Bush tax cuts work? Is Clinton’s approach better? (Part 3)

The Laffer Curve, Part III: Dynamic Scoring

A video by CF&P Foundation that builds on the discussion of theory in Part I and evidence in Part II, this concluding video in the series on the Laffer Curve explains how the Joint Committee on Taxation’s revenue-estimating process is based on the absurd theory that changes in tax policy – even dramatic reforms such as a flat tax – do not effect economic growth. In other words, the current system assumes the Laffer Curve does not exist. Because of congressional budget rules, this leads to a bias for tax increases and against tax cuts. The video explains that “static scoring” should be replaced with “dynamic scoring” so that lawmakers will have more accurate information when making decisions about tax policy. For more information please visit the Center for Freedom and Prosperity’s web site: http://www.freedomandprosperity.org


Bush tax cuts work? This is a series of posts aimed at answering that question.

Setting the Tax Record Straight: Clinton Hikes Slowed Growth, Bush Cuts Promoted Recovery

By Curtis Dubay
September 6, 2011

Abstract: Despite evidence to the contrary, President Obama and his supporters insist that a tax increase will not impede economic recovery. They claim that the Clinton tax hikes spurred the boom of the 1990s and that the subsequent Bush tax cuts hurt the economy. Members of Congress must reject this faulty notion—and reject the President’s call for burdening Americans with higher taxes and an even slower economy.

President Barack Obama and his allies in Congress and elsewhere continue to press for tax increases, whether as part of a deal to raise the government’s debt ceiling, or for any other reason. Even though common sense would dictate not raising taxes in the face of a badly weakened economy and almost non-existent job growth, the President and his supporters argue that tax hikes will not imperil the still-nascent recovery because the economy grew during the 1990s after President Bill Clinton raised taxes. The inference being that today’s economy could also absorb the blow of tax hikes and grow despite them. They also argue the converse: that the tax cuts passed during President George W. Bush’s tenure slowed growth and cost jobs.

This cursory and errant analysis of recent history has serious implications for policymaking today. If Congress raises taxes based on the faulty notion that tax hikes have no ill effects on economic growth, it will impede the still-struggling recovery and keep millions of Americans on the unemployment rolls far too long.

Lessons for Today

It is vitally important for the millions of Americans looking for work today that Congress and President Obama learn and accept what really happened when President Clinton raised taxes and President Bush lowered them. The evidence is clear that the Clinton tax hikes stifled what should have been remarkable economic growth and the Bush tax cuts cleared the way for the economy to grow despite growing obstacles in its way.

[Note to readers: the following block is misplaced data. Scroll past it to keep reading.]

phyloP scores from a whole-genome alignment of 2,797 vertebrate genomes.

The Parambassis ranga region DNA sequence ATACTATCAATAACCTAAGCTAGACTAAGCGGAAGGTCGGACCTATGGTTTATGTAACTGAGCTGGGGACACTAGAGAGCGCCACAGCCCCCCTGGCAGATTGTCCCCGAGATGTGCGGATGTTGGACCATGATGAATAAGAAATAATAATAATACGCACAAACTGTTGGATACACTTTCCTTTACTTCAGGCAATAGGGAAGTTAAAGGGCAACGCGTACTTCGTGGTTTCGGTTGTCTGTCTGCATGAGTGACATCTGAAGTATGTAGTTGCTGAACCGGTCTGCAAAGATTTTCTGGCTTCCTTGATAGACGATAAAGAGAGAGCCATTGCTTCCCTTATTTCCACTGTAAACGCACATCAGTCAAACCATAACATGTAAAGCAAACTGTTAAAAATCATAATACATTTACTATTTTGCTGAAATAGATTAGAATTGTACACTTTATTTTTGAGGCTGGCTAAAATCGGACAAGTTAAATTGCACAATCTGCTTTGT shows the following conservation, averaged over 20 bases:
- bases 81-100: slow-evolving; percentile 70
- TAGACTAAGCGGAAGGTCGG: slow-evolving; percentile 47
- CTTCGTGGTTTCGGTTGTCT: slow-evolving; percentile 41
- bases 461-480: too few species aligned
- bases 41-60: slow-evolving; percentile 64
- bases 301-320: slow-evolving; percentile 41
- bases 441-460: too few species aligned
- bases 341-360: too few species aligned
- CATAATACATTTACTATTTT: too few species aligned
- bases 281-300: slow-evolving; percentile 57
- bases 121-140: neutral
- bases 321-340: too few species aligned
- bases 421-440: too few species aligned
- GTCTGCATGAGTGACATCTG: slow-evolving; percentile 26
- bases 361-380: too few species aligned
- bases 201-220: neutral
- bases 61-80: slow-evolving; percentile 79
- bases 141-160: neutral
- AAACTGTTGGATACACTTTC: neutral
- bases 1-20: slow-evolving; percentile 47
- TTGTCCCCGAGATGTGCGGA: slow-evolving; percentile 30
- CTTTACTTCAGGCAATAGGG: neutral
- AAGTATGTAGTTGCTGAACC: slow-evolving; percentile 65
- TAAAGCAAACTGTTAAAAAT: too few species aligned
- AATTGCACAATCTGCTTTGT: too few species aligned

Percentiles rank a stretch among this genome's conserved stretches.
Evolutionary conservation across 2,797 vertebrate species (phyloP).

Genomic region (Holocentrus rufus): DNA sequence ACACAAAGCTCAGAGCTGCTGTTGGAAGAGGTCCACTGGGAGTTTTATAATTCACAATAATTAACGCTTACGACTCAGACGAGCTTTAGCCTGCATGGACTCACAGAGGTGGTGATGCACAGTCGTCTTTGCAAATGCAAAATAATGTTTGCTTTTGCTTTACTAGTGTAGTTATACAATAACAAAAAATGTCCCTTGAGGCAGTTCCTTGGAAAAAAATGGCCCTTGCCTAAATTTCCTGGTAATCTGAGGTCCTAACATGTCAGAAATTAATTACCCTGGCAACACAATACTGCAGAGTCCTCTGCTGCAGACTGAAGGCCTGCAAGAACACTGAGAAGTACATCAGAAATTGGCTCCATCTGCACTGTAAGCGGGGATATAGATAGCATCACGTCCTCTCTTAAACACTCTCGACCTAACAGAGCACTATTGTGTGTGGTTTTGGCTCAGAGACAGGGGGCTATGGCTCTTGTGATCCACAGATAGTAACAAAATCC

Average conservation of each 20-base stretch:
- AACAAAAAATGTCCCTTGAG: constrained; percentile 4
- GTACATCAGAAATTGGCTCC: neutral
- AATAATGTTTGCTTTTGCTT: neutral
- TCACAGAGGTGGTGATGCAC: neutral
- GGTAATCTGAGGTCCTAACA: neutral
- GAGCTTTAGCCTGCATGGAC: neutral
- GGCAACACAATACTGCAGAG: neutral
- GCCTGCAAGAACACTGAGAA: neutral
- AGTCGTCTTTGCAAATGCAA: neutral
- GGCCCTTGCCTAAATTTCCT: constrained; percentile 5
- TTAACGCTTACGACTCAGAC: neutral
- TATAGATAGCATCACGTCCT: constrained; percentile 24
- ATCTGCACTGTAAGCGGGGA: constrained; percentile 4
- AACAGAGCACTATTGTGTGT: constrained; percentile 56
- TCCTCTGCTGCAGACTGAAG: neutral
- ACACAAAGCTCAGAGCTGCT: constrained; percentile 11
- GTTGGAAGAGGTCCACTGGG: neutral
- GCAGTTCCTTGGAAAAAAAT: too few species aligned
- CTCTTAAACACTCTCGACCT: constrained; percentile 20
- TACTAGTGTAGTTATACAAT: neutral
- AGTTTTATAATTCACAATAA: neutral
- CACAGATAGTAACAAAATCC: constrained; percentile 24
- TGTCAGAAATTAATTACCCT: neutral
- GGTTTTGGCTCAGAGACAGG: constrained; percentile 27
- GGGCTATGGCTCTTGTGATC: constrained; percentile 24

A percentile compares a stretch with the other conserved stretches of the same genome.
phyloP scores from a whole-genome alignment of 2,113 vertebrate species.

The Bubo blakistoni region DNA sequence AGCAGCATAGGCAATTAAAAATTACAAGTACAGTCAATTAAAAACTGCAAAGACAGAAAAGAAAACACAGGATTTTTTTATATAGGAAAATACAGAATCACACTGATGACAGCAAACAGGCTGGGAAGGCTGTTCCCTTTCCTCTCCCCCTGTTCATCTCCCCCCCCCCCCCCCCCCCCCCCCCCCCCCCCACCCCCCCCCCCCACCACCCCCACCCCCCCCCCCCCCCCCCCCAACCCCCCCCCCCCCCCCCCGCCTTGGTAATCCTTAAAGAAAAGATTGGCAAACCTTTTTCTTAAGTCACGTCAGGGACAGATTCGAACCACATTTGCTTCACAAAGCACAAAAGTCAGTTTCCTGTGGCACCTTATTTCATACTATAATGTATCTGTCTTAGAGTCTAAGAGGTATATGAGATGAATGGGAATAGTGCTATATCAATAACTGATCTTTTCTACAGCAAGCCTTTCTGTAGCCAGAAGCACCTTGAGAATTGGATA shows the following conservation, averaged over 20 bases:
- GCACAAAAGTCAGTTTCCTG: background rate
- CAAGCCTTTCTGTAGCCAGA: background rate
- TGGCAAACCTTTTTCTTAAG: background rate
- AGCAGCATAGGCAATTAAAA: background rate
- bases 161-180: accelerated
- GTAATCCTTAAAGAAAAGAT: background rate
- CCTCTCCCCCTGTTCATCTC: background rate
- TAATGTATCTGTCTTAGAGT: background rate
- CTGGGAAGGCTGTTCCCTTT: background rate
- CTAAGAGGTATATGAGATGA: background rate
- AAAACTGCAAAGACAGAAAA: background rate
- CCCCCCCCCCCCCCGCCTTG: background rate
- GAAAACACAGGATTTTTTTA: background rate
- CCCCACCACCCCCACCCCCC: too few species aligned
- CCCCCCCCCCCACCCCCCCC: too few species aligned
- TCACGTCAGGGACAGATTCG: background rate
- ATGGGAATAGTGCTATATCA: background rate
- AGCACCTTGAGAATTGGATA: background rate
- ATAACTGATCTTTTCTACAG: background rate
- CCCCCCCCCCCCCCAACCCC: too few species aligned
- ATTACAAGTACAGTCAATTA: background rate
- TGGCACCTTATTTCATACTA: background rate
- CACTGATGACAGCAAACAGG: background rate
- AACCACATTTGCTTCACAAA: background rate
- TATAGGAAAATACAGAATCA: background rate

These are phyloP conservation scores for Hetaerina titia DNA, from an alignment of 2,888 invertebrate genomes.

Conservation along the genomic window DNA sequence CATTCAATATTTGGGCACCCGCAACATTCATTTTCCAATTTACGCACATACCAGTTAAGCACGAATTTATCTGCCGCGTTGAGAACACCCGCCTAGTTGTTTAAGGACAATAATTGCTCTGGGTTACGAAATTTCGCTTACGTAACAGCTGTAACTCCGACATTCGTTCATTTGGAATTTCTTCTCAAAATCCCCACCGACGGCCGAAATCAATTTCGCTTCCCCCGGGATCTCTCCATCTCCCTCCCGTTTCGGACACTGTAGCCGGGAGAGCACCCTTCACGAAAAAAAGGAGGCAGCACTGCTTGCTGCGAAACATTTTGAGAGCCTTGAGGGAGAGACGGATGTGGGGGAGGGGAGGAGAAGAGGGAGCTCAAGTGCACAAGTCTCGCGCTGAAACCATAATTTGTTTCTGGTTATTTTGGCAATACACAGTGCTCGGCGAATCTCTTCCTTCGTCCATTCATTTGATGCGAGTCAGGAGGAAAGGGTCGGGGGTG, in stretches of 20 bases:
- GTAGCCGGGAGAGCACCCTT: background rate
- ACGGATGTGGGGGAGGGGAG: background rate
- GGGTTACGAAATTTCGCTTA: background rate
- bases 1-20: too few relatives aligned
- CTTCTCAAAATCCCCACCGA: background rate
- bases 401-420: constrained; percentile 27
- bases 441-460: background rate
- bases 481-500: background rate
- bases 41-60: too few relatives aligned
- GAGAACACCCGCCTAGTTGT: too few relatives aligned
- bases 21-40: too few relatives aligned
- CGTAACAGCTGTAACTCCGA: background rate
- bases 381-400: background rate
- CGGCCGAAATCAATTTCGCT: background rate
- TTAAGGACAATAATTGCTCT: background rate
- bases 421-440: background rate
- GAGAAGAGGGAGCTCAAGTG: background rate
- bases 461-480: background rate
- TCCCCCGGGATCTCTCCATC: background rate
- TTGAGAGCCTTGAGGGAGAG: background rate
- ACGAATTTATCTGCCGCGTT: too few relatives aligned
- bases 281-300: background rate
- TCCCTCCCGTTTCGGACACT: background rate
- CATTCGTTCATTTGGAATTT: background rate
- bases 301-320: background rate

President Obama insists that tax hikes must be part of a “balanced” approach to reducing the deficit. He defends his tax hike desires by pointing to the Clinton tax hikes as evidence that the economy can withstand higher taxes.

But if the Clinton tax hikes were powerful enough to slow an economy that had everything going in its favor, what would tax hikes today do to an economy that has everything working against it? The unemployment rate remains stuck over 9 percent and there appears to be little hope for it to fall in the near future.[10] The President should not be looking for policies the economy can withstand, but for policies that will encourage it to grow.

At best, tax increases would slow the already stalled recovery, and at worst, would reverse it altogether. A slowed recovery or double-dip recession would further reduce the chances that the more than 14 million Americans currently looking for work would find a job in the near future.[11]

The best way to grow revenues is to promote faster economic growth, which will increase the number of taxpayers and taxable income more rapidly. Tax hikes—whether through higher tax rates or slashing credits, deductions, and exemptions without offsetting reductions elsewhere—will not do the job. Under President Obama’s current policies, spending will continue to grow at a faster rate than can be paid for by tax hikes—even assuming the huge tax increases the President insists upon. To add insult to injury, as history has shown, tax hikes would slow economic growth and make it even harder for unemployed Americans to find a job.

—Curtis S. Dubay is a Senior Analyst in Tax Policy in the Thomas A. Roe Institute for Economic Policy Studies at The Heritage Foundation.

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